Sherwood Park News - April 30, 2018
Our government stands united in support of our energy industry and the working women and men it employs — here in Strathcona County, and across the province. We know that there is not a school, not a hospital, not a bus, a road, a bike lane or a port anywhere in Canada that doesn’t owe something to the strong energy industry in the province of Alberta.
Our businesses and our community are working hard to help get our product to tidewater, and I was proud to share that with Premier Rachel Notley while she was in our community to address the Sherwood Park Chamber of Commerce. Premier Notley has been hard at work, meeting with federal counterparts to help move the Kinder Morgan project forward, and I’m glad she was able to come to Sherwood Park.
I want to thank the Sherwood Park Chamber of Commerce for hosting the 400-person event. Putting this event together was no small feat after just finishing their largest event, the annual Trade Fair. I deeply appreciate the work of the board, staff, and members who dedicate so much to make our community strong and vibrant.
While speaking to the crowd, Premier Notley made a request — the same she has done with our business, labour, and community leaders across Alberta.
She asked us to talk to our friends, our business contacts, and our Members of Parliament. Ottawa needs to know how important it is this pipeline gets built, so that’s why we need to pick up our phones and fill up their inboxes.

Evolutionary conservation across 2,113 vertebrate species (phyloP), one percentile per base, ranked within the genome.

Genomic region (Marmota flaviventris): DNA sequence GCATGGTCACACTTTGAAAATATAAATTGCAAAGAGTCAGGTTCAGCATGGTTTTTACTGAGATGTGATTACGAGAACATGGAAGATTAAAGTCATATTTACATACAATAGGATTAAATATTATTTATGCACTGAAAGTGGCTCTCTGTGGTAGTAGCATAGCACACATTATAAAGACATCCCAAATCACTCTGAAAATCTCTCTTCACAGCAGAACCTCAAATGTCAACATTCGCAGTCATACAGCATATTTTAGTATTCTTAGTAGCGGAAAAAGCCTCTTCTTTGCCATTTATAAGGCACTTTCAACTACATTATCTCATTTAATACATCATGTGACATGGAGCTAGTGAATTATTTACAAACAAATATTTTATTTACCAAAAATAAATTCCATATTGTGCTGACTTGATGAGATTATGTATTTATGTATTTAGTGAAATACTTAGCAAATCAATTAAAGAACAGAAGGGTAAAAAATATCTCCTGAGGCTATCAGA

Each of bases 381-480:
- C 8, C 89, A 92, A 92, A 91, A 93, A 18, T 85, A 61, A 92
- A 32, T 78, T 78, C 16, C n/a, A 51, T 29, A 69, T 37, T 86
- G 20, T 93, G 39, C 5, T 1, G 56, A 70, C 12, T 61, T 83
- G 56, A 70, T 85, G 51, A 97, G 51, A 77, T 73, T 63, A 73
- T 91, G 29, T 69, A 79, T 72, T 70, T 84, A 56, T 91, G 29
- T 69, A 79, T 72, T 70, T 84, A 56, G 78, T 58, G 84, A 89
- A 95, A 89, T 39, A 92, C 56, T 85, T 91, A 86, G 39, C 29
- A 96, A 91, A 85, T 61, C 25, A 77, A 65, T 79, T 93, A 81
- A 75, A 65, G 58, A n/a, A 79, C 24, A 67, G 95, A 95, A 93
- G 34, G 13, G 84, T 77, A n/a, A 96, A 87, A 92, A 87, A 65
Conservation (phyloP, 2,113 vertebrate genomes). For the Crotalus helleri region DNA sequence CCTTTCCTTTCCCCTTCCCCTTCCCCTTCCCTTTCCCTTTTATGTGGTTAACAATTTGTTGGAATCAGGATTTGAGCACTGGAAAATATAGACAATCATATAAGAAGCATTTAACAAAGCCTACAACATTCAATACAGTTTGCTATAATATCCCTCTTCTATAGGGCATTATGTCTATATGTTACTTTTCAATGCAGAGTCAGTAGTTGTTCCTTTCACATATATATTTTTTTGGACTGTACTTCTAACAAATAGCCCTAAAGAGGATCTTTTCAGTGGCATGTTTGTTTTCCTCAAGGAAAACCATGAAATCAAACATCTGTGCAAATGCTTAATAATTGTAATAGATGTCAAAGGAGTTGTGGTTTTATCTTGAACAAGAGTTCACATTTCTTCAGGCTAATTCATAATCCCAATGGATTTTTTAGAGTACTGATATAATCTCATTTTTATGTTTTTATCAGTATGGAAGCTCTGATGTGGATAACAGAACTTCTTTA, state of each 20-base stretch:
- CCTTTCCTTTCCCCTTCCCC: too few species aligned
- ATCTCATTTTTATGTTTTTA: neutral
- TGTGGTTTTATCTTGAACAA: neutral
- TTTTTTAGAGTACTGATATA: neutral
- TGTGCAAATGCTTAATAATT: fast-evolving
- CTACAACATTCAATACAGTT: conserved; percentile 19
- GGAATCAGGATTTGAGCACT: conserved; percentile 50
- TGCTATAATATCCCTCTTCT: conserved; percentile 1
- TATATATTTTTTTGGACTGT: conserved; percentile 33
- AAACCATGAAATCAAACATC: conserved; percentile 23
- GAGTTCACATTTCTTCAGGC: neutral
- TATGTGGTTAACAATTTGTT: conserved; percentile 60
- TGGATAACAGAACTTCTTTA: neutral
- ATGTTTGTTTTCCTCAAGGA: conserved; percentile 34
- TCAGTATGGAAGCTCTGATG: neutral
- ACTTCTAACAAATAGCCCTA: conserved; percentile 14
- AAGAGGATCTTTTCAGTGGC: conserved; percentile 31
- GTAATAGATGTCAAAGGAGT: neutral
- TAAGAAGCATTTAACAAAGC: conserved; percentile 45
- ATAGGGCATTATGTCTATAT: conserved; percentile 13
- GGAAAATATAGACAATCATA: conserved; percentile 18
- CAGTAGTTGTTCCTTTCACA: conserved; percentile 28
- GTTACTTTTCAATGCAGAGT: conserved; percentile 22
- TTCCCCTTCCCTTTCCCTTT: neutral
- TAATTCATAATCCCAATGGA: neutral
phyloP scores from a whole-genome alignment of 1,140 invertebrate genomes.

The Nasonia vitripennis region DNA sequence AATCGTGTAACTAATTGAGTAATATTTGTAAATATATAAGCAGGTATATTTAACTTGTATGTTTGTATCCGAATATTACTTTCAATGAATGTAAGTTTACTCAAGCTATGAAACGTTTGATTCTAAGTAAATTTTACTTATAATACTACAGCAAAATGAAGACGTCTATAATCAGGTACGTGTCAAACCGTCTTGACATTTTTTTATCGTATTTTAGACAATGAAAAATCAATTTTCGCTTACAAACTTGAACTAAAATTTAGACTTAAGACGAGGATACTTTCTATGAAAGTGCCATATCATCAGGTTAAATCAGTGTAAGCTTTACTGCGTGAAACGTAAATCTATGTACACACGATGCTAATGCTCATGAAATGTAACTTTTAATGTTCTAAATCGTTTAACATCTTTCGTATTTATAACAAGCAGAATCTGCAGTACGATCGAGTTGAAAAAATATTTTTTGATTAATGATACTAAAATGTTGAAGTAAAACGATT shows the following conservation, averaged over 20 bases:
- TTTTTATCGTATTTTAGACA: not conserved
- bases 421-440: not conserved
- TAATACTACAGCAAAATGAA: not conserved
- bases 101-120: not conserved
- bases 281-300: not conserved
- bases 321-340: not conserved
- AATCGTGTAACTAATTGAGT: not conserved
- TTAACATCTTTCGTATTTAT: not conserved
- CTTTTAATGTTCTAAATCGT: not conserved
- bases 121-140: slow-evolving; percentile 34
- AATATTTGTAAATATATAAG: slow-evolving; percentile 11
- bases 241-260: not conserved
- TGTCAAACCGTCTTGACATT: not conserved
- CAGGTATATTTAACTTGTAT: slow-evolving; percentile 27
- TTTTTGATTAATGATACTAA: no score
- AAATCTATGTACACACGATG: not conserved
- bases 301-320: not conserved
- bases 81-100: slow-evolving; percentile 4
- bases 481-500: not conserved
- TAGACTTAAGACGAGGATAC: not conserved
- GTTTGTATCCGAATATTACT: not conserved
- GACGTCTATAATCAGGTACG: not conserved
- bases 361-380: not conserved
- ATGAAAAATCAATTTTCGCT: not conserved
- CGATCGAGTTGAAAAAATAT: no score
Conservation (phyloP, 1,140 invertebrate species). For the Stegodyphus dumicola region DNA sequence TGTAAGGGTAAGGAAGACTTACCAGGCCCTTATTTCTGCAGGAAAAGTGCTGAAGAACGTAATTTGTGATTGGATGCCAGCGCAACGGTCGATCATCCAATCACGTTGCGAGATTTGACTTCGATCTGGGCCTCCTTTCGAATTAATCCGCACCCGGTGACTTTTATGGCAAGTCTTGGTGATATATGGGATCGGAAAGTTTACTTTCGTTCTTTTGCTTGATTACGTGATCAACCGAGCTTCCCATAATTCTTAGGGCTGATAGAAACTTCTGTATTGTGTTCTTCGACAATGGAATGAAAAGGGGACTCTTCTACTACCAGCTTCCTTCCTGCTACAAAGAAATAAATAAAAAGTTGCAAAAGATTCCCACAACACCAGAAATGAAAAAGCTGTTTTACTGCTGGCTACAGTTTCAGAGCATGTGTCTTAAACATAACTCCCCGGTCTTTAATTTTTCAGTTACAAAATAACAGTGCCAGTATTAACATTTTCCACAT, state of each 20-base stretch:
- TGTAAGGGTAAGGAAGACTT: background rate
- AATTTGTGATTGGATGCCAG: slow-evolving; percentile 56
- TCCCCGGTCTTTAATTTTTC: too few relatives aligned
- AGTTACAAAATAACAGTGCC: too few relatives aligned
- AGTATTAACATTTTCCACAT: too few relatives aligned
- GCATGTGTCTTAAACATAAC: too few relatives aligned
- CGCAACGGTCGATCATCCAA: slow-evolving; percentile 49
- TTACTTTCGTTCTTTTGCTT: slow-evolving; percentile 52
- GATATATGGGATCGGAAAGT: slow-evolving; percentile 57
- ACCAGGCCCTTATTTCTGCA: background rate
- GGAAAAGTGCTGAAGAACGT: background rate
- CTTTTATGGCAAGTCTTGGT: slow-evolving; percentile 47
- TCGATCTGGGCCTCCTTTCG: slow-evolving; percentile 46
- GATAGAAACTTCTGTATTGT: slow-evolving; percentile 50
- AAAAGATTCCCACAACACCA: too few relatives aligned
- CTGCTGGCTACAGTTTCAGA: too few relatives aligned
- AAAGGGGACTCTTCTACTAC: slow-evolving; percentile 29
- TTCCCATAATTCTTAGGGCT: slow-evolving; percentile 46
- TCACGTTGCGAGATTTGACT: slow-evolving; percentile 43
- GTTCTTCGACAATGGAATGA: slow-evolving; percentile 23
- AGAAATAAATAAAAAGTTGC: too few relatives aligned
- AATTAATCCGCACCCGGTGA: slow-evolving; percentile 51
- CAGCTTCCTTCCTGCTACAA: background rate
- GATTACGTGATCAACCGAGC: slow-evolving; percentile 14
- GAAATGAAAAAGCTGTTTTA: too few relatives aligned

Our community is doing excellent work to promote this pipeline. With your help, tens of thousands of Canadians have already stood with us and made their voices heard, and it’s working.
People are hearing us and understanding why this pipeline matters. By working together, I know we will get the job done.
That’s why I will continue to support all the work our government is doing to ensure Alberta can get a fair price for our energy resources, up to and including the introduction of Bill 12: Preserving Canada’s Economic Prosperity Act last week.
This legislation would give Albertans greater control of their resources, would give the Alberta Government the authority to, if necessary, require any company exporting energy products from Alberta to have a license, and would allow the Alberta government to impose restrictions on exports by pipeline, rail or truck.
Essentially, it would give the Alberta Government the ability to effectively turn down the taps to B.C. I want to be clear that we would only use this legislation if it is absolutely necessary to secure the long-term prosperity of Alberta and our energy industry.
Albertans have been clear on this point — do what it takes to get the pipeline built.
Previous governments in this province and in this country have repeatedly failed in their efforts to get pipelines built, and to get Alberta’s energy products to tidewater.
Roadblocks put in place by the B.C. government have caused uncertainty and hurt investor confidence. This, in turn, threatens the hundreds of thousands of good-paying jobs that so many Albertan families rely on.
These delays mean we’re not getting the best price for our resources. We’re leaving money on the table because of a lack of pipeline capacity, and the delays are costing the Alberta and Canadian economies millions of dollars in revenue every day.
That revenue could be used to build the roads, schools and hospitals that make life better for all of us.
When Alberta works, Canada works — and Strathcona County works. That is why this pipeline must be built, and that is why our government is doing whatever it takes to get the job done.